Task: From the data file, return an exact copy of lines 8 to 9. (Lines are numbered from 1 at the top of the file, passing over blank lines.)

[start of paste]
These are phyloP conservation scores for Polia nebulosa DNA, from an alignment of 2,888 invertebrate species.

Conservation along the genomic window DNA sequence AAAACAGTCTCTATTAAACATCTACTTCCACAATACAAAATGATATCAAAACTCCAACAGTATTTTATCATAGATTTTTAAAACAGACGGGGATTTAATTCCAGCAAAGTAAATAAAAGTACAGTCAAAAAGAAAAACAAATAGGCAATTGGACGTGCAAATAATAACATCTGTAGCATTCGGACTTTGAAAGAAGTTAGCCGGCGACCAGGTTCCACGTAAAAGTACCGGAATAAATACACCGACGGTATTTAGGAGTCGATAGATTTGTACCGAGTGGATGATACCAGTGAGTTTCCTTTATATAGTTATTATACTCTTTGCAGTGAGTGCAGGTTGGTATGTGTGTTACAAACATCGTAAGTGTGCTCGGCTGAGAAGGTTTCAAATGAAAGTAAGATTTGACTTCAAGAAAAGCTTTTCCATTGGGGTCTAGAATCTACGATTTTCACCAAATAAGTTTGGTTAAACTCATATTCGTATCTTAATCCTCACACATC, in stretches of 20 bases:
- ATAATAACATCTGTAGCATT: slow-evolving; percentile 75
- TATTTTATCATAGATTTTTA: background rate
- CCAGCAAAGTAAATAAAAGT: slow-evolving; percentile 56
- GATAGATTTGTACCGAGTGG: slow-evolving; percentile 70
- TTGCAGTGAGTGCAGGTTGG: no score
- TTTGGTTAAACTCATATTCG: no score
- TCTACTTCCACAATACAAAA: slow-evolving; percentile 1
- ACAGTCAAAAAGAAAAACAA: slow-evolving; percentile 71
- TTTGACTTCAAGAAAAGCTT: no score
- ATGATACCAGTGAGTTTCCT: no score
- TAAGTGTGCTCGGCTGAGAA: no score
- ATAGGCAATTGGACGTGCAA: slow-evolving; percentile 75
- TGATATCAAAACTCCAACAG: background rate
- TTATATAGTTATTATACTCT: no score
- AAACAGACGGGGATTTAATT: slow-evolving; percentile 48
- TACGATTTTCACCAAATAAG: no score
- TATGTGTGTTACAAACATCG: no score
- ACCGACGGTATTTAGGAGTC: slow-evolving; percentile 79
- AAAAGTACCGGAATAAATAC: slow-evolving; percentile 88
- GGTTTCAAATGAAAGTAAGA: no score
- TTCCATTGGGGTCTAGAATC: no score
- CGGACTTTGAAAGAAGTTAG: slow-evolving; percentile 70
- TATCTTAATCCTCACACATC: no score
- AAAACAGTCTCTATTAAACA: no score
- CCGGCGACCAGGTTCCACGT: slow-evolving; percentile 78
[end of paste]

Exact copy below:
- TTTGGTTAAACTCATATTCG: no score
- TCTACTTCCACAATACAAAA: slow-evolving; percentile 1